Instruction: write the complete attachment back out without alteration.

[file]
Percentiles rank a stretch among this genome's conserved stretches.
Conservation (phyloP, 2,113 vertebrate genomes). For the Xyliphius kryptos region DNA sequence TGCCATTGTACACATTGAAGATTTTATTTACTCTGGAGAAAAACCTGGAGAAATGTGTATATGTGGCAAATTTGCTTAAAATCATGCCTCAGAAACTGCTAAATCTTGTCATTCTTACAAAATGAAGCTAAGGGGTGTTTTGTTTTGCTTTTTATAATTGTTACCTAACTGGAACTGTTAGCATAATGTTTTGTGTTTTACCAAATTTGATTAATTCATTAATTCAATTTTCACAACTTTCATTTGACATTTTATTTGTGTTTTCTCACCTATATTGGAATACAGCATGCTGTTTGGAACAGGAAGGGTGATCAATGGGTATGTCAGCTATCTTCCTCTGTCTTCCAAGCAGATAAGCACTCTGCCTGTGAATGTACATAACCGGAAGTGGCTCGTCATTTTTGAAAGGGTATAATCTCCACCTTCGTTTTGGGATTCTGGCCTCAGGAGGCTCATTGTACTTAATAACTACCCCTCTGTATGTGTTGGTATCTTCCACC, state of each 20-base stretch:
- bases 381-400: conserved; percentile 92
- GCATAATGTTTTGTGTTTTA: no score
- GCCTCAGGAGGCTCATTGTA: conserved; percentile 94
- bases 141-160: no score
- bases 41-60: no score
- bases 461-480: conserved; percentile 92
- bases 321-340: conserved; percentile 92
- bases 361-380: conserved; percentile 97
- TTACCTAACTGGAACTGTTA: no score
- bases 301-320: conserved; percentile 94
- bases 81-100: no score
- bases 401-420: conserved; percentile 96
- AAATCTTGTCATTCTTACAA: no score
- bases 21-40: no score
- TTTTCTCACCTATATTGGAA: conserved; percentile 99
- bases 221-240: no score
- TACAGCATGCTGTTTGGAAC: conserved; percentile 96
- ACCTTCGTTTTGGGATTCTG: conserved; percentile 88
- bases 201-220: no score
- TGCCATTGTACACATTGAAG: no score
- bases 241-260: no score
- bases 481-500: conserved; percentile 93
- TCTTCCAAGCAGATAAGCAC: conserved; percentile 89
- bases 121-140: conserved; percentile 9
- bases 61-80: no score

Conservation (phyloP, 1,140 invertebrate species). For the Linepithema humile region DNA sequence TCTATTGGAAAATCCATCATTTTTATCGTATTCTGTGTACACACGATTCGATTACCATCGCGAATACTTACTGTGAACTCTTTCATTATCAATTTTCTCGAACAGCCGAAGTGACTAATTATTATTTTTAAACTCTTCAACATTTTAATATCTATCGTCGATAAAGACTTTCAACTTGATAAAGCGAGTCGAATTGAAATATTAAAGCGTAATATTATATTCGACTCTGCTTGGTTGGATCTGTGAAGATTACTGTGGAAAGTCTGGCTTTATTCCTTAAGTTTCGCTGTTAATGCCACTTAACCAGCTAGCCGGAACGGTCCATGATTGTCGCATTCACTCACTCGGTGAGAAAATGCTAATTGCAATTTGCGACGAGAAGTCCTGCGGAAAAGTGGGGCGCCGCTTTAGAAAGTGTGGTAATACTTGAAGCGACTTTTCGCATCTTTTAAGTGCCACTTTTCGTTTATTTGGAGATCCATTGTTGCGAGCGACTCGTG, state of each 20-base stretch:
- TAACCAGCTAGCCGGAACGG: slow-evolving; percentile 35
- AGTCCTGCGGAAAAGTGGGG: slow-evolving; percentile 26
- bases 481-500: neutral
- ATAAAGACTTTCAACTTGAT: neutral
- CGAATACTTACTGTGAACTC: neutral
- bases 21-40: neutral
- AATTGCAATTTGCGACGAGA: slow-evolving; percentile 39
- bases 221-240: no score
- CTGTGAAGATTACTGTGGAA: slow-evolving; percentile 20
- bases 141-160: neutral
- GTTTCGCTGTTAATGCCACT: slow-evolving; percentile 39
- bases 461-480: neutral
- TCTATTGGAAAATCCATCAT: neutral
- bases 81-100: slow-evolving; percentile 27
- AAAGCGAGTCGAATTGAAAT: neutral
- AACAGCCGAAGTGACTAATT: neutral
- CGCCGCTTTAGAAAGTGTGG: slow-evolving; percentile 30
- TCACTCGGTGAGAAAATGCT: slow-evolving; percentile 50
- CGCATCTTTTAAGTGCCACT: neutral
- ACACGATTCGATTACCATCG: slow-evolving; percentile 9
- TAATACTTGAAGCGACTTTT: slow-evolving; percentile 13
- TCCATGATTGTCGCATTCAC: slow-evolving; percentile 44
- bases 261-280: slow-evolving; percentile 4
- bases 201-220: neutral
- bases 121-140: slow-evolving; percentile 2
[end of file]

Percentiles rank a stretch among this genome's conserved stretches.
Conservation (phyloP, 2,113 vertebrate genomes). For the Xyliphius kryptos region DNA sequence TGCCATTGTACACATTGAAGATTTTATTTACTCTGGAGAAAAACCTGGAGAAATGTGTATATGTGGCAAATTTGCTTAAAATCATGCCTCAGAAACTGCTAAATCTTGTCATTCTTACAAAATGAAGCTAAGGGGTGTTTTGTTTTGCTTTTTATAATTGTTACCTAACTGGAACTGTTAGCATAATGTTTTGTGTTTTACCAAATTTGATTAATTCATTAATTCAATTTTCACAACTTTCATTTGACATTTTATTTGTGTTTTCTCACCTATATTGGAATACAGCATGCTGTTTGGAACAGGAAGGGTGATCAATGGGTATGTCAGCTATCTTCCTCTGTCTTCCAAGCAGATAAGCACTCTGCCTGTGAATGTACATAACCGGAAGTGGCTCGTCATTTTTGAAAGGGTATAATCTCCACCTTCGTTTTGGGATTCTGGCCTCAGGAGGCTCATTGTACTTAATAACTACCCCTCTGTATGTGTTGGTATCTTCCACC, state of each 20-base stretch:
- bases 381-400: conserved; percentile 92
- GCATAATGTTTTGTGTTTTA: no score
- GCCTCAGGAGGCTCATTGTA: conserved; percentile 94
- bases 141-160: no score
- bases 41-60: no score
- bases 461-480: conserved; percentile 92
- bases 321-340: conserved; percentile 92
- bases 361-380: conserved; percentile 97
- TTACCTAACTGGAACTGTTA: no score
- bases 301-320: conserved; percentile 94
- bases 81-100: no score
- bases 401-420: conserved; percentile 96
- AAATCTTGTCATTCTTACAA: no score
- bases 21-40: no score
- TTTTCTCACCTATATTGGAA: conserved; percentile 99
- bases 221-240: no score
- TACAGCATGCTGTTTGGAAC: conserved; percentile 96
- ACCTTCGTTTTGGGATTCTG: conserved; percentile 88
- bases 201-220: no score
- TGCCATTGTACACATTGAAG: no score
- bases 241-260: no score
- bases 481-500: conserved; percentile 93
- TCTTCCAAGCAGATAAGCAC: conserved; percentile 89
- bases 121-140: conserved; percentile 9
- bases 61-80: no score

Conservation (phyloP, 1,140 invertebrate species). For the Linepithema humile region DNA sequence TCTATTGGAAAATCCATCATTTTTATCGTATTCTGTGTACACACGATTCGATTACCATCGCGAATACTTACTGTGAACTCTTTCATTATCAATTTTCTCGAACAGCCGAAGTGACTAATTATTATTTTTAAACTCTTCAACATTTTAATATCTATCGTCGATAAAGACTTTCAACTTGATAAAGCGAGTCGAATTGAAATATTAAAGCGTAATATTATATTCGACTCTGCTTGGTTGGATCTGTGAAGATTACTGTGGAAAGTCTGGCTTTATTCCTTAAGTTTCGCTGTTAATGCCACTTAACCAGCTAGCCGGAACGGTCCATGATTGTCGCATTCACTCACTCGGTGAGAAAATGCTAATTGCAATTTGCGACGAGAAGTCCTGCGGAAAAGTGGGGCGCCGCTTTAGAAAGTGTGGTAATACTTGAAGCGACTTTTCGCATCTTTTAAGTGCCACTTTTCGTTTATTTGGAGATCCATTGTTGCGAGCGACTCGTG, state of each 20-base stretch:
- TAACCAGCTAGCCGGAACGG: slow-evolving; percentile 35
- AGTCCTGCGGAAAAGTGGGG: slow-evolving; percentile 26
- bases 481-500: neutral
- ATAAAGACTTTCAACTTGAT: neutral
- CGAATACTTACTGTGAACTC: neutral
- bases 21-40: neutral
- AATTGCAATTTGCGACGAGA: slow-evolving; percentile 39
- bases 221-240: no score
- CTGTGAAGATTACTGTGGAA: slow-evolving; percentile 20
- bases 141-160: neutral
- GTTTCGCTGTTAATGCCACT: slow-evolving; percentile 39
- bases 461-480: neutral
- TCTATTGGAAAATCCATCAT: neutral
- bases 81-100: slow-evolving; percentile 27
- AAAGCGAGTCGAATTGAAAT: neutral
- AACAGCCGAAGTGACTAATT: neutral
- CGCCGCTTTAGAAAGTGTGG: slow-evolving; percentile 30
- TCACTCGGTGAGAAAATGCT: slow-evolving; percentile 50
- CGCATCTTTTAAGTGCCACT: neutral
- ACACGATTCGATTACCATCG: slow-evolving; percentile 9
- TAATACTTGAAGCGACTTTT: slow-evolving; percentile 13
- TCCATGATTGTCGCATTCAC: slow-evolving; percentile 44
- bases 261-280: slow-evolving; percentile 4
- bases 201-220: neutral
- bases 121-140: slow-evolving; percentile 2